Health officials are struggling to contain and treat an outbreak of a parasitic tropical disease in Southern Sudan, The Associated Press reported.

More than 6,000 cases of Kala Azar have been reported, making it the worst outbreak in the region since 1991. According to the World Health Organization, 303 people have died from it since September 2009.

Largely unknown in the developed world, leishmaniasis is transmitted by the bite of certain types of sandflies that live in forest areas in sub-tropical and tropical climates. Visceral leishmaniasis — the most severe form of the disease — is also known as Kala Azar, which means “black fever” in Hindi. Patients with Kala Azar suffer from high fever, fatigue, anemia, swelling of the liver and spleen and are often described as “wasting away.” The majority of cases in Southern Sudan involve patients under the age of 17.

Nine out of 10 Kala Azar patients will die within weeks if they do not receive proper treatment, the most common of which is sodium stibogluconate. The drug is injected into patients over the course of a month, but it is expensive, exceedingly painful and can cause toxic reactions.

November 11, 2010 Posted by | Africa, Civilian Contractors, Leishmaniasis, Sudan, Toxic | , , | Leave a comment

13 million Afghans at risk of contracting Leishmaniasis, says WHO

Leishmaniasis in Afghanistan Relief Web

14 October 2010 | Kabul, Afghanistan – The World Health Organization (WHO) today launched its first global report on neglected tropical diseases. In light of an ongoing Leishmaniasis outbreak in Herat, Afghanistan, WHO along with the Ministry of Public Health and the Afghan Red Crescent Society used this opportunity to raise awareness about and advocate for neglected diseases in Afghanistan, with special emphasis on Leishmaniasis, a disease that threatens the health of 13 million vulnerable Afghans, especially women and girls.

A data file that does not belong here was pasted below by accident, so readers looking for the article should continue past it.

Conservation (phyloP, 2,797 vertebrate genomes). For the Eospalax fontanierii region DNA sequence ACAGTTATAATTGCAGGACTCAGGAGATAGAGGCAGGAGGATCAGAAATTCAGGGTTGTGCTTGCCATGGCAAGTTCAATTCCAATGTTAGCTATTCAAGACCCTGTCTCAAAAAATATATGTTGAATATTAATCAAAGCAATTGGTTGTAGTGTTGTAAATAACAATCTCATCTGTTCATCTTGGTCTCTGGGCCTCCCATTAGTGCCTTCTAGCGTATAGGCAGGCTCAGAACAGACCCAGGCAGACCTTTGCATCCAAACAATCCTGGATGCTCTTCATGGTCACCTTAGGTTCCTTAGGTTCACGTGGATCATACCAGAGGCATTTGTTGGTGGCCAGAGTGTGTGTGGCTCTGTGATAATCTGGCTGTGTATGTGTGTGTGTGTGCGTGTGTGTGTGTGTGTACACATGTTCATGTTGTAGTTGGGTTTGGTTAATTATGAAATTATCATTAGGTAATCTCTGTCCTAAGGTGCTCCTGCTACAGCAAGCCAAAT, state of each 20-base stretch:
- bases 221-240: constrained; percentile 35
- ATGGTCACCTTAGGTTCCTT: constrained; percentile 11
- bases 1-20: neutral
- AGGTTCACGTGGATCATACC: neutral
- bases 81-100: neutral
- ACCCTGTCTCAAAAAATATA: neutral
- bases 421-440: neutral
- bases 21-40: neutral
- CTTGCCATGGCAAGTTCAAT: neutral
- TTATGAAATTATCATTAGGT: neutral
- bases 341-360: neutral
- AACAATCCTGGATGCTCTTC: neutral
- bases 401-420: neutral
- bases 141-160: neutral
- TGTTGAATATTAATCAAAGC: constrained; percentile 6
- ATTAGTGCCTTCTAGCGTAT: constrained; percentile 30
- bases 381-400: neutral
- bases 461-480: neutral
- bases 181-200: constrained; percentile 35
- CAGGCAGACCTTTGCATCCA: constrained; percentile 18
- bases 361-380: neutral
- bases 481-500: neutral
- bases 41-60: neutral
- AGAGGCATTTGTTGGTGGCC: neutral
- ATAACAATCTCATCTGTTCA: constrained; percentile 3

In Kabul, commonly considered as the world capital of [Cutaneous] Leishmaniasis, the number of new reported cases dramatically rose from the estimated yearly figure of 17,000 to 65,000 in 2009, mainly among women and girls.

“This number is likely to be the tip of the iceberg as cases are grossly underreported owing to poor diagnostic tools and the stigma that is attached to this disease,” claimed Peter Graaff, WHO Representative to Afghanistan.

[Cutaneous] Leishmanisis is a parasitic disease transmitted through the bite of certain species of sandfly. The major symptom is skin sores which erupt weeks to months after the person has been bitten.

Leishmaniasis is both preventable and curable. Preventable through bed nets, and curable through medical treatment.

Editor’s note:  There is NO STERILE CURE FOR LEISHMANIASIS so do your best not to get it

Leishmaniasis is treatable, not curable

October 14, 2010 Posted by | Civilian Contractors, Leishmaniasis, Safety and Security Issues | , , | Leave a comment

Upsurge of kala-azar (leishmaniasis) cases in Southern Sudan

8 October 2010 ¦ Juba, Sudan — Sudan Tribune

Recurrent outbreaks of visceral leishmaniasis, a parasitic disease also known as kala-azar, have been reported in Southern Sudan, with 6363 cases and 303 deaths (case fatality rate of 4.7%) recorded since outbreaks began in September 2009. The number of cases is more than six times higher than the same period starting in 2007 (when 758 cases were recorded) and 2008 (582 cases). Most affected patients (70%) are children aged under 15 years who already suffer from concurrent malnutrition and other secondary illnesses.  Read more here